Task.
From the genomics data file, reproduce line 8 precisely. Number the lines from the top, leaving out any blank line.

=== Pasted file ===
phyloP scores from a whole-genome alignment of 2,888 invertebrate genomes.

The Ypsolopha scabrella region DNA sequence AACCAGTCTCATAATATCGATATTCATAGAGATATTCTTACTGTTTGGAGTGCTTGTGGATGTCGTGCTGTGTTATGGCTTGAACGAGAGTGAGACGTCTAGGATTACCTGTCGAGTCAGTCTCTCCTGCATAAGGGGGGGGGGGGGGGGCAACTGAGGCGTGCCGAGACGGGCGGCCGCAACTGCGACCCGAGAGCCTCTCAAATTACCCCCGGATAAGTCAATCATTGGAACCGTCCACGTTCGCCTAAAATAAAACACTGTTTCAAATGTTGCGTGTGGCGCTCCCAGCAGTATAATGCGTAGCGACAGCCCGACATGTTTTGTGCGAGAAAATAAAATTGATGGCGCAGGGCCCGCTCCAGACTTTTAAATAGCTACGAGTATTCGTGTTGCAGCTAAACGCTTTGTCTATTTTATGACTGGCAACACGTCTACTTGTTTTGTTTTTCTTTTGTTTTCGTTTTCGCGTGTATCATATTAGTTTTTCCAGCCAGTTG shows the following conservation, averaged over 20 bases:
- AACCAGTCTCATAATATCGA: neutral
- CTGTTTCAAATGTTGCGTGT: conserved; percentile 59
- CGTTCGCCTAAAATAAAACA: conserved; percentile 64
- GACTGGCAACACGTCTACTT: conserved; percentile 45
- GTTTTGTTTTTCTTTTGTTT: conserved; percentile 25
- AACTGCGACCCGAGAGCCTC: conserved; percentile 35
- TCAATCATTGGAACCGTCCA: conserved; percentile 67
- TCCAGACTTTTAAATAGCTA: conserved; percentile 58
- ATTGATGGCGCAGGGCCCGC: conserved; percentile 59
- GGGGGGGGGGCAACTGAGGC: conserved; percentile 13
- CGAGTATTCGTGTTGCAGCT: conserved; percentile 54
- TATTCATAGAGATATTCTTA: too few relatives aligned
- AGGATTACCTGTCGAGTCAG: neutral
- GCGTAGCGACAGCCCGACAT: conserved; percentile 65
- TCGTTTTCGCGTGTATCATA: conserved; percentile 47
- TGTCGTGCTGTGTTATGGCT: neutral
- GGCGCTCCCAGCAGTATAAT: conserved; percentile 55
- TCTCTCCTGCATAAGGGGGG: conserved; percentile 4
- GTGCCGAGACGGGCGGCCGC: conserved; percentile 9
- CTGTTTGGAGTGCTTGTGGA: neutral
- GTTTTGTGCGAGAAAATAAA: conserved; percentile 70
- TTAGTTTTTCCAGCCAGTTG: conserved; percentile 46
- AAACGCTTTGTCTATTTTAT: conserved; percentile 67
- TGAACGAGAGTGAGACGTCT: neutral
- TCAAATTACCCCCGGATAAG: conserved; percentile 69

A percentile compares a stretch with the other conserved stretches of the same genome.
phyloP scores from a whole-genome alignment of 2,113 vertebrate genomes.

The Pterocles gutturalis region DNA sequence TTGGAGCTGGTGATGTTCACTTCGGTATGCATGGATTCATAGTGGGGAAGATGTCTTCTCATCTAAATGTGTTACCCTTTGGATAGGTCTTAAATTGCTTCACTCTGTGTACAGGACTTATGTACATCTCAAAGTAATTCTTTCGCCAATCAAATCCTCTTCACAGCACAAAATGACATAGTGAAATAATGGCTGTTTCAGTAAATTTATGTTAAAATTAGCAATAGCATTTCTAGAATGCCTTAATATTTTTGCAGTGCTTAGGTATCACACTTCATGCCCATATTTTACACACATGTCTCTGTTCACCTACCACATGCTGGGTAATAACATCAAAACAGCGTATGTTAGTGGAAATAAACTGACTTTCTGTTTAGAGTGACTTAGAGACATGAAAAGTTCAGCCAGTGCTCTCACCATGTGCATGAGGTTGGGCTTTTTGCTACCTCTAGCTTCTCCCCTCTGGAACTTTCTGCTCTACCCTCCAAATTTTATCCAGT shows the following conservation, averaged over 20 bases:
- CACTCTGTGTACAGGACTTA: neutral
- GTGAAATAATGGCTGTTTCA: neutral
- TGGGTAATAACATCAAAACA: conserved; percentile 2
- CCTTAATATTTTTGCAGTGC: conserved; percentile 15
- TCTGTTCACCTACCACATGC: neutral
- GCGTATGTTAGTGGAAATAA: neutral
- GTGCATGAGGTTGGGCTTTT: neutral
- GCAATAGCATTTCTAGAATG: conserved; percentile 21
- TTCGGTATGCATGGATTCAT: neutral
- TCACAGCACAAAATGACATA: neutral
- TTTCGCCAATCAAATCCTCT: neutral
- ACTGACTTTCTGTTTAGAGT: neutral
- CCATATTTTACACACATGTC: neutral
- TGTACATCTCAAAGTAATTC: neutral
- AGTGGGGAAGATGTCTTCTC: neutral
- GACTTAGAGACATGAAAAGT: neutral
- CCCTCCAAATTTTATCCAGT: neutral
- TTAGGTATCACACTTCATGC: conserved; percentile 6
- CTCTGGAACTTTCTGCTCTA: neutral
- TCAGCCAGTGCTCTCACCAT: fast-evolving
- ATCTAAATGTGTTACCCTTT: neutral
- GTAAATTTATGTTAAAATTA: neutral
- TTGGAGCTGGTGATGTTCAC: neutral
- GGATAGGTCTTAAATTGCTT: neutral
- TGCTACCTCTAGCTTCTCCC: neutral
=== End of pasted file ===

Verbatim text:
- AACTGCGACCCGAGAGCCTC: conserved; percentile 35